Similar bills have been introduced in both the U.S. Senate and House of Representatives which would amend the Safe Drinking Water Act (SDWA) to eliminate an exemption for hydraulic fracturing, or “hydrofracking,” operations from required regulation under state underground injection control programs. The text of the Senate bill can be found at S. 1215 and the House bill at H.R. 2766.
The SDWA, under 42 U.S.C. § 300h, currently requires states to regulate, and imposes minimum regulatory requirements on, “subsurface emplacement of fluids by well injection” in order to protect drinking water supplies. The Act currently exempts from such requirements “the underground injection of fluids or propping agents (other than diesel fuels) pursuant to hydraulic fracturing operations related to oil, gas, or geothermal production activities.” The proposed bills would remove this exemption, thus requiring regulation and permitting of hydraulic fracturing under the SDWA. They would also require the disclosure by entities engaging in hydraulic fracturing of the chemical constituents, but not the proprietary chemical formulas, used in the fracturing process. Both bills are currently in committee.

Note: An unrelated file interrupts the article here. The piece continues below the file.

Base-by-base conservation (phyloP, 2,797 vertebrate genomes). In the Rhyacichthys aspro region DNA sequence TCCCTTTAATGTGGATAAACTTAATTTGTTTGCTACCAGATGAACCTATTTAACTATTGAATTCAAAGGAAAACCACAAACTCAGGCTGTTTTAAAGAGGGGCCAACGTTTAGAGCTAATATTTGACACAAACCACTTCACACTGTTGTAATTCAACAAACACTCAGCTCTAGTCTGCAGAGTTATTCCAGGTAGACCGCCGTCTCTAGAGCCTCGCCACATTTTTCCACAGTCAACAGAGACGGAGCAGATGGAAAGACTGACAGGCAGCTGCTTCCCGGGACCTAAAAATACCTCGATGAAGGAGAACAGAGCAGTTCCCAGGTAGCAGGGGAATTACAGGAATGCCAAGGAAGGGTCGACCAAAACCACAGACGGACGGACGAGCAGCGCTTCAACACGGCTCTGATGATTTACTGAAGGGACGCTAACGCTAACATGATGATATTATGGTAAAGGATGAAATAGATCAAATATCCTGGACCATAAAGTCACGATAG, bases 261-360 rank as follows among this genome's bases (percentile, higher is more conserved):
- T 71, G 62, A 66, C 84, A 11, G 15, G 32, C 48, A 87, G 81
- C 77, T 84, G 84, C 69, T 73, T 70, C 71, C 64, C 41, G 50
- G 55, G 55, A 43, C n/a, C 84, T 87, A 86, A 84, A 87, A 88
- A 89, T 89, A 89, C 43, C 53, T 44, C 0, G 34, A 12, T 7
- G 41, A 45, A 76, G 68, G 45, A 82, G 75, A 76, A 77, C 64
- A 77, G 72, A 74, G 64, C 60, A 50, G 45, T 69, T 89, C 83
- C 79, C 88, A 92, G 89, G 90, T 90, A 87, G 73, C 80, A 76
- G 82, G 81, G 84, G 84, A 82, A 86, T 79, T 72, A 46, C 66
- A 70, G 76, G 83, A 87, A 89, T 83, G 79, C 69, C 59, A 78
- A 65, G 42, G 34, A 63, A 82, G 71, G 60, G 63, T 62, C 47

The proposed legislation comes at a time when pressure to extract natural gas deposits via hydrofracking is mounting. For example, the Marcellus Shale formation in New York has been identified as a location for the possible use of hydrofracking technology. The New York State Draft Energy Plan of 2009 recommends the “development of the Marcellus Shale natural gas formation with environmental safeguards that are protective of water supplies and natural resources.” The New York State Department of Environmental Conservation is currently in the process of preparing a Draft Supplemental Generic Environmental Impact Statement for hydraulic fracturing to develop the Marcellus Shale. More information is available on NYSDEC’s website.
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